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IN COMPETITION NO. 1929 you were invited to provide an extract from a speech by the counsel for a litigant suing for dam- ages in a fantastic way.
At once we are in the bewigged and bewildering world created by Beach- comber, in which Mr Justice Cocklecarrot strives to disentangle the knots in the case of a Mrs Tasker, 'accused of continually ringing the doorbell of a Mrs Renton, and then, when the door is opened, pushing a dozen red-bearded dwarfs into the hall and leaving them there', paying each of the lit- tle fellows a shilling as she does so. The fantastic is very real in litigation. Since I set this competition Simon Jenkins in the Times has revealed that he keeps a folder
marked Legal Lunacies, which includes cases of a parent suing a theatre because Peter Pan scared her child, two women suing their boss for telling 'sexist' jokes in his annual speech, a dancer suing a floor polisher for making the ballroom too slip- pery, and 17 pupils suing their school because they did not do better in exams. In America someone has sued McDonald's for serving coffee too hot and somebody else has brought a claim against a Baptist church because they failed to find salvation there.
A splendid daft entry — thank you. The prizewinners, printed below, take £25 each, and the bonus bottle of Isle of Jura Single Malt Scotch whisky goes to 0. Smith, who has long been close to clutching it.
My elderly client was subjected to extreme provocation and verbal abuse by her neighbours when she requested them to remove a rotary clothes-line from outside her kitchen window. Every day she has been tormented by this con- traption spinning round before her eyes, so much so that she now suffers from vertigo and is unable to go out. Moreover, they festoon this
object with bizarre garments more suitable for a Continental beach than a suburban garden. The kaleidoscopic whirligig of colours has impaired her sight, so that she is forced to don dark glass- es whenever it is sunny.
Furthermore, each revolution produces a grat- ing sound which affects her hearing and conse- quently her balance. But the last straw, which has led this long-suffering lady to bring her case, is that her budgerigar, her only companion, can- not now talk, and instead of saying, 'Pretty birdie', now mimics the noise and incessantly repeats `Kraayouw1'. (0. Smith) ... and you will hear testimony from the greatest minds in the Sorhonne, French philosophers who will delineate the terrifying consequences of the existential angst suffered by my client over a period of 15 years.
Look at the scarred face of this young man the tattoos, the nose studs, the vermilion Mohic- an crest: evidence, if any were needed, of an anguished spirit untimely ripped from a sublime state of nothingness and tethered to a dying ani- mal. Doctor Zigzag, Professor Emeritus of the Wolverhampton School of Forensic Anthropol- ogy, will explain the mechanism whereby this boy's sufferings were translated into the crude hieroglyphs carved into his own flesh. As he told the press so eloquently last week, 'I didn't ask to he horn, did I?' He has paid the price for his parents' moment of lascivious plea- sure. Members of the jury, it is now clearly time for them to pay. (David Jones) ... and in conclusion, your Honour, my client wishes to claim substantial damages on the fol- lowing counts: i) for private treatment of a dermatological condition sustained through direct contact with Lady Shryke-Wibtoft's jewellery, which proved conclusively to be mere paste and base metal; ii) mental distress occasioned by the fact that the jewellery was not, as my client succinctly terms it, 'the real McCoy'; iii) inconvenience to my client, who has wast- ed much time and effort in the attempted trans- ferral of ownership of worthless trinketry; iv) damage to his reputation: I would remind your Honour that my client is a fully accredited housebreaker and a Grade II listed felon; v) loss of earnings: my client has been unable to redistribute the inferior merchandise for a satisfactory sum.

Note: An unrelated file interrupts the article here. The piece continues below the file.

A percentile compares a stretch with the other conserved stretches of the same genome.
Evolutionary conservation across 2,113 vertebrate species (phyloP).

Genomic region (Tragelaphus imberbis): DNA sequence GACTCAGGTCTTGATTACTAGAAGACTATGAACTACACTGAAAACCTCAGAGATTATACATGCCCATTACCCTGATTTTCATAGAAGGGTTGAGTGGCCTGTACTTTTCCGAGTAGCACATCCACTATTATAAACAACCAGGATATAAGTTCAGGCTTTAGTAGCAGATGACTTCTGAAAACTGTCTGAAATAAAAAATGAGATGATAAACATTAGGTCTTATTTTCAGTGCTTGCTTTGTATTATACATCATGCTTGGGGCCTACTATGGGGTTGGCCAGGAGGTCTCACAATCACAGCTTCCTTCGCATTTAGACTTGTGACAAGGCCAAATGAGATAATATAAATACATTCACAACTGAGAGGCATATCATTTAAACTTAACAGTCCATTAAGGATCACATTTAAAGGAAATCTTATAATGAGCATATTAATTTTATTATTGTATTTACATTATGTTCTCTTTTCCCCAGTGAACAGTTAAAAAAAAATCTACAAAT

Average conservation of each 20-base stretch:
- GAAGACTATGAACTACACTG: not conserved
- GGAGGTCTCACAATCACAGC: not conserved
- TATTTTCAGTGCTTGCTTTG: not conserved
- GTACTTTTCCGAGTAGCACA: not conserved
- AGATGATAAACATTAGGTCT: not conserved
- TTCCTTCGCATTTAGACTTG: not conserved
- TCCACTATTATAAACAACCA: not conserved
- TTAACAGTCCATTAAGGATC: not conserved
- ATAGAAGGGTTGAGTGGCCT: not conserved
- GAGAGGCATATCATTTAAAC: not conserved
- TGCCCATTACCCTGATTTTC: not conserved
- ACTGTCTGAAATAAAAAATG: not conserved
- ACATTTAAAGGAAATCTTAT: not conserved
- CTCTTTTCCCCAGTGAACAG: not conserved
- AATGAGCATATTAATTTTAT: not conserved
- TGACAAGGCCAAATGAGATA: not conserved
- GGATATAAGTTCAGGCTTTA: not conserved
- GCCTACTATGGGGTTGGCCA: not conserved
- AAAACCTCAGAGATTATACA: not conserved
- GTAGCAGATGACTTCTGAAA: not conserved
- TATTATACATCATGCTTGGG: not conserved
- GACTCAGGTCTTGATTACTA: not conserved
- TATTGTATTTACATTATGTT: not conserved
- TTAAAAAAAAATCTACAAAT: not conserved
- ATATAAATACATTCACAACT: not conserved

My client has generously agreed to waive a claim for damage to one trouser leg, caused by the reckless and inconsiderate positioning of Lady Shryke-Wibtoft's exercise bicycle....
(Mike Morrison) `He's always been such a happy person.'
This lie, m'lud, quoted in the Hinckley Argus,
leaves my client devastated, wrecked by this unprovoked attack on his artistic integrity. To slice an unhappy childhood from an artist is like ripping the engine from a Porsche: acknowl- edged unhappiness is his creative source. Without the supercharge of pain, childhood rebellion and angst, suicide attempts, a history of substance abuse and tangled relationships, how can my client be a serious competitor in the arena of the London art scene? Has Damien Hirst ever been besmirched as 'happy'? Would Francis Bacon be a household name if his moth- er had dubbed him 'cheery'?
Yet my client's mother, who tortured him with reproductions of Millais and Landseer, who habitually sent glitter-coated Christmas cards, who collected shell 'ornaments', denies his frac- tured and damaged personality. M'lud, I remind you of Philip Larkin's words on parental roles.